Mueller Development (Austin, Center, Clint: rent, how much, affordable house)
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Agreed, the town center phase has yet to be started and I'm very excited about what it will develop into. It is planned for phase III I think so at least 2 years away I would guess. ~K
Right now it's hard to predict the evolution and time line of the Town Center. That's a bit of a shame, as it's a major feature for people wanting to live at Mueller (not that it seems to have deterred anyone - the homes are close to being sold out for the current lots allocated by Catellus)
Greg Weaver at a neighborhood meeting a few months ago said that it could still be 3 to 5 years out, or that it might happen more organically.
I was jogging through Mueller with a friend last week and something struck me about how neat and orderly it appeared. Then I realized they bury all of the utilities. Makes a huge difference and in the future they won't have to do any of this:
Brief update on our experience building here. Not moved in yet as the rain messed up everybody's schedule and the trades are even harder to book than they were.
The Real Estate Situation: The folks who bought in the first couple phases back in 2007 are getting eye-popping tax bills as the floor for anything other than the affordable houses program climbed from $260 to $360-$400 and average prices hover around the $550 area. When we were looking last December, new construction ranged from $450 for a row home to $850 for one of the 3200+ sq ft super-modern 3-floor four- or six-plexes Standard Pacific is building. I haven't seen any builders listing anything at $450 since then, but they haven't announced the next section as far as I know.
The building process also bears mentioning. We hadn't been through totally new construction before - while our current SW Austin home was a new place, it was a spec house and so we only dealt with the builder (Standard Pacific) for warranty issues, where they were mostly pretty good. Neighbors and family members who built with them here or out in Lakeway spoke highly of their process and design center, so we started with them in Mueller.
Their attitude was that 'no matter what we do, somebody will buy what we're selling, so we aren't interested in anything that will extend our schedule.' They were super nice about it and I guess I don't blame them, but we weren't so in love with the neighborhood that we'd pay a new construction premium to get essentially another spec house. So we looked elsewhere and found a smaller builder whom we like.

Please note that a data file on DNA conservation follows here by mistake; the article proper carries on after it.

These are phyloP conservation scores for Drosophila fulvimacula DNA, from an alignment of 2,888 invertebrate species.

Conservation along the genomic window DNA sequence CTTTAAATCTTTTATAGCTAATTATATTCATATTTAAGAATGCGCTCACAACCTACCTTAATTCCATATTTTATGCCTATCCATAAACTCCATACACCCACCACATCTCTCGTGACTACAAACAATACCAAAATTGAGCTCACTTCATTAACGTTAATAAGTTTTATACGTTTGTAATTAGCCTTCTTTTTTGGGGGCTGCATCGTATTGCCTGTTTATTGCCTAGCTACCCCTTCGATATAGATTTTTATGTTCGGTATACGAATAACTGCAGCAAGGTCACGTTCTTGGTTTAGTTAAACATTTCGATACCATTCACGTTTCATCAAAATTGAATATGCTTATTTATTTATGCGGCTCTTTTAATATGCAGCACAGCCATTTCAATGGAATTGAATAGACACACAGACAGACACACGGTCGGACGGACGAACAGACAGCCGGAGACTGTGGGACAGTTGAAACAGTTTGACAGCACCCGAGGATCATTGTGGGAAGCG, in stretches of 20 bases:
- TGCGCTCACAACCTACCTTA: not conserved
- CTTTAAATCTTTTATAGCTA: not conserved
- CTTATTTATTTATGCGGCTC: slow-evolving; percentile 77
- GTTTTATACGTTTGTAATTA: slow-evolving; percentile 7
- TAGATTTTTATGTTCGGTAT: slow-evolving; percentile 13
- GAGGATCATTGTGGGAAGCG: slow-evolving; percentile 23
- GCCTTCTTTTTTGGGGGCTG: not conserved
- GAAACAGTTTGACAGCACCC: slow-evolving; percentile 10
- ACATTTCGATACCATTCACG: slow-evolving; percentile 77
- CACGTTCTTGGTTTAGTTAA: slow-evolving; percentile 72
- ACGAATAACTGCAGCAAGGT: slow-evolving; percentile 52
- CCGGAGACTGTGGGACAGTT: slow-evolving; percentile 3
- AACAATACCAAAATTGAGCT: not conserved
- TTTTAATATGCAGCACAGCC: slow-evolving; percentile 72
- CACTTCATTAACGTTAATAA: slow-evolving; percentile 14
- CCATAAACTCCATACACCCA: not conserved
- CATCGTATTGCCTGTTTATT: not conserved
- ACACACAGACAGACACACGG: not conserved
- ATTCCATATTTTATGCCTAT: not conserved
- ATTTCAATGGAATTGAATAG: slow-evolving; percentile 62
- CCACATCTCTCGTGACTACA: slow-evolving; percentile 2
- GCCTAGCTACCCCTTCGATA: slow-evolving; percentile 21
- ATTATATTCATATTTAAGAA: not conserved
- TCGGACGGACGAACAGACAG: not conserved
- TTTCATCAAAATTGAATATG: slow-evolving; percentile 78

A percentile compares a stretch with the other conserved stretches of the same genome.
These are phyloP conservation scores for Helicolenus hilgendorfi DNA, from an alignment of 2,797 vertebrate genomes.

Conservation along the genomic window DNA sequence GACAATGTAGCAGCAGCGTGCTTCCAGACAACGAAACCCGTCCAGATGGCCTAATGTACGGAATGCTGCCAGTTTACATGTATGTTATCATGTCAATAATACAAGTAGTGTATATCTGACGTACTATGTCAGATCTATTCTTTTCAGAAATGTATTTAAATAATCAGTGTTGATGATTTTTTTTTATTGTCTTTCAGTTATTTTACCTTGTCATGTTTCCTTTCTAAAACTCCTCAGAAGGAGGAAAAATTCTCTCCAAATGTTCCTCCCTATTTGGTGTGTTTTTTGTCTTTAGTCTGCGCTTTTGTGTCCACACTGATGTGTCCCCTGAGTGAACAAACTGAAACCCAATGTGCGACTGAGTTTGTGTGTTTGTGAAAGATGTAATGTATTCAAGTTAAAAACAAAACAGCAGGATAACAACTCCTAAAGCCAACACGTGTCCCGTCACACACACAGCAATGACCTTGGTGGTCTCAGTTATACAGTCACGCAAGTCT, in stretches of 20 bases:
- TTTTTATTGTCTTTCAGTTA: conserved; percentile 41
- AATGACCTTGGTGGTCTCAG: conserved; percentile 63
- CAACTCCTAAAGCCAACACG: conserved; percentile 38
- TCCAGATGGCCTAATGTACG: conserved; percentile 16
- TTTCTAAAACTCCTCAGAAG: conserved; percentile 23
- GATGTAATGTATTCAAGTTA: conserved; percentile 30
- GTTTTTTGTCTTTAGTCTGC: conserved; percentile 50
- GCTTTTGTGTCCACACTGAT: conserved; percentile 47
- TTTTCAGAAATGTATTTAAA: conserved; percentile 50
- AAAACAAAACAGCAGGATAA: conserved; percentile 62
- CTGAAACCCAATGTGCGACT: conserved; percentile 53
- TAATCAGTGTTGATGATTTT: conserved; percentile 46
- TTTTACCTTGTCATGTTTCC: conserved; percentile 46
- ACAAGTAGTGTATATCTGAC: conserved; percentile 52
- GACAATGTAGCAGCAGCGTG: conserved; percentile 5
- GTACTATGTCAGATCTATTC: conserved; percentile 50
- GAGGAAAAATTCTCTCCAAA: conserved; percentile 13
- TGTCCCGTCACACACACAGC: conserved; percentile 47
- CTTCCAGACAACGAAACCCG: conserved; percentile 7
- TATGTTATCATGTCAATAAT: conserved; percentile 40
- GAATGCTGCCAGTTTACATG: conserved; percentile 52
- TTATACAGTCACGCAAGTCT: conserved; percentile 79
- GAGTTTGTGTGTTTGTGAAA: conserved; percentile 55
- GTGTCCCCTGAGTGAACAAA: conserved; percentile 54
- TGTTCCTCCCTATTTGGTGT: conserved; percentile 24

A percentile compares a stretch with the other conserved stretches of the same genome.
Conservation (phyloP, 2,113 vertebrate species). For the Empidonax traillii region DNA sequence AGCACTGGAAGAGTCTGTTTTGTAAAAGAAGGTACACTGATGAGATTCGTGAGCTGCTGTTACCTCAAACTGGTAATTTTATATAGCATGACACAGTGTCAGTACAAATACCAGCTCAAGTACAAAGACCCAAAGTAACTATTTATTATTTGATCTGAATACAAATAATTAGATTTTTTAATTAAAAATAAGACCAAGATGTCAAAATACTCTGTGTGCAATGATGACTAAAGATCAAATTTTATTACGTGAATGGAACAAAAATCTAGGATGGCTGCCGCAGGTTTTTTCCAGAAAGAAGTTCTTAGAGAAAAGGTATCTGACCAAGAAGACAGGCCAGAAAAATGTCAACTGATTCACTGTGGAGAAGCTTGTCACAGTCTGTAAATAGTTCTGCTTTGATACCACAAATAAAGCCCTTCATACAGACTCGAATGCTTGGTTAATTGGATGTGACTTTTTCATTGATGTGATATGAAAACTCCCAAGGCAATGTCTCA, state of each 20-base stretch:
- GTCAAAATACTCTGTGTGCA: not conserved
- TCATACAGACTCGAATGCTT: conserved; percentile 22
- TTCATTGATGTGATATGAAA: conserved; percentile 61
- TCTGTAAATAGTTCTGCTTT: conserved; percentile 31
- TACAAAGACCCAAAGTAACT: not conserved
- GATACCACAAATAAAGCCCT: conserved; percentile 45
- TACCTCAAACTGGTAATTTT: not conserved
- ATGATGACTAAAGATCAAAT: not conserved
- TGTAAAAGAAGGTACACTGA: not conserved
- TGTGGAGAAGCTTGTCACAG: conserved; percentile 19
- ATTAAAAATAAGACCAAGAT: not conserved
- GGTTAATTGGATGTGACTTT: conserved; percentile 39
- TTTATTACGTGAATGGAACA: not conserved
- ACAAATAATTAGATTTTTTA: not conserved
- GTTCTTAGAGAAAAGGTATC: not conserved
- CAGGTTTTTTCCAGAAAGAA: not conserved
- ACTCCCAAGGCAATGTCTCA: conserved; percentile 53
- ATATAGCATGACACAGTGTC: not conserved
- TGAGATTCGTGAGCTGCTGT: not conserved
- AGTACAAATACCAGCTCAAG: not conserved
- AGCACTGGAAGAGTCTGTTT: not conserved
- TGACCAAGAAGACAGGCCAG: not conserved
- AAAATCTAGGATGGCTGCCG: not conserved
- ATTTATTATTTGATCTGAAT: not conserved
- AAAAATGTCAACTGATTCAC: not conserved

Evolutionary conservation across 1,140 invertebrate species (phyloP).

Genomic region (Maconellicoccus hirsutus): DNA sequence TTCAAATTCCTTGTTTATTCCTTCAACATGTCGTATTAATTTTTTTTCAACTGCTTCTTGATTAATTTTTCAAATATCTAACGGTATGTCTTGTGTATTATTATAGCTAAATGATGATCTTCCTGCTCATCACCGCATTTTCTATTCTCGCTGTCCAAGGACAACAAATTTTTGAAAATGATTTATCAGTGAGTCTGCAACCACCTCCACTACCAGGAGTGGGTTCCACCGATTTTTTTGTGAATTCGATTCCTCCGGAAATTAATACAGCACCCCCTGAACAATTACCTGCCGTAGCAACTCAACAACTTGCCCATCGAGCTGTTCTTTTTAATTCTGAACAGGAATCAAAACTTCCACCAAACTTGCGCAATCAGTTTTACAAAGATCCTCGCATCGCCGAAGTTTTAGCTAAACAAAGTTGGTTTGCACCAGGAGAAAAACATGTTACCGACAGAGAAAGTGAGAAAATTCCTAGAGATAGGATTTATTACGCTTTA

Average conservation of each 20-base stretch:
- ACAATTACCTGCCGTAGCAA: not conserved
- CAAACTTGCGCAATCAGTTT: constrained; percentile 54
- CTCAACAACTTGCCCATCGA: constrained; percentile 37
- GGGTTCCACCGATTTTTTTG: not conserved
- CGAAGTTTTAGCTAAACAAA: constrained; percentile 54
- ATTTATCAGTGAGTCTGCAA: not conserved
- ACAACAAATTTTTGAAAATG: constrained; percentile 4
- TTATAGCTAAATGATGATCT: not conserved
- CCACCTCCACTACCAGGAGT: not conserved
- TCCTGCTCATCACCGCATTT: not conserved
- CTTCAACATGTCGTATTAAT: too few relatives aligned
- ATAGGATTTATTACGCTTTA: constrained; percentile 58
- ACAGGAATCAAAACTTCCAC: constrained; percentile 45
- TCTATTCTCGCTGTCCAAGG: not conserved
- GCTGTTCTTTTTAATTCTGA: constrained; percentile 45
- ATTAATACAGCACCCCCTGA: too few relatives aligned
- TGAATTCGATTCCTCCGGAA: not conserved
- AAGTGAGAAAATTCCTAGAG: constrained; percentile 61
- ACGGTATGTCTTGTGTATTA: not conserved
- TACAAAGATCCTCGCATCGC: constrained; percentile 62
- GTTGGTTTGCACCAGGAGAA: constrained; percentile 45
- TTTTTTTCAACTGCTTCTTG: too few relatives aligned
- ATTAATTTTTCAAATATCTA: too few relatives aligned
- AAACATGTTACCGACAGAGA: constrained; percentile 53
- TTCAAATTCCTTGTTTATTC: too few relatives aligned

The relationship between the builders (not just ours) and the POA is not very good. The POA has a terrible reputation with the residents, as well - people paying dues online and getting notices from the POA that their dues haven't been paid. The company managing it, Associa Hill Country, is a huge operation that runs hundreds if not thousands of POAs and HOAs. Their local on-site person is very good when you can get her attention, so she ameliorates the problem somewhat.
Specifically for construction, there is a committee comprised of some combination of city, resident, and Catellus reps that governs what can go where and how it has to look. If you ask them (as an existing homeowner) for a change, they are not bad to deal with - but they give builders a very hard time, such that on more than one occasion we had to twist arms just to get them to agree to let us ask permission for something like 'can we plant this in the yard instead of that' not because of the price or because the builder cared at all, but rather because the builder wanted to minimize their exposure to the committee - presumably because any exposure could turn into a source of delays, whether on this project or future projects. The process is navigable if you can be very persistent and aggressive, but it's also hardly the only area where there are way too many cooks in the kitchen when it comes to deciding 'how things ought to be' in Mueller. Another recent example: the City is requiring a high level of ADA compliance for residential construction, so their inspectors have to sign off on grading, stair height, and light switch height. Because we're building a dentist's office, after all.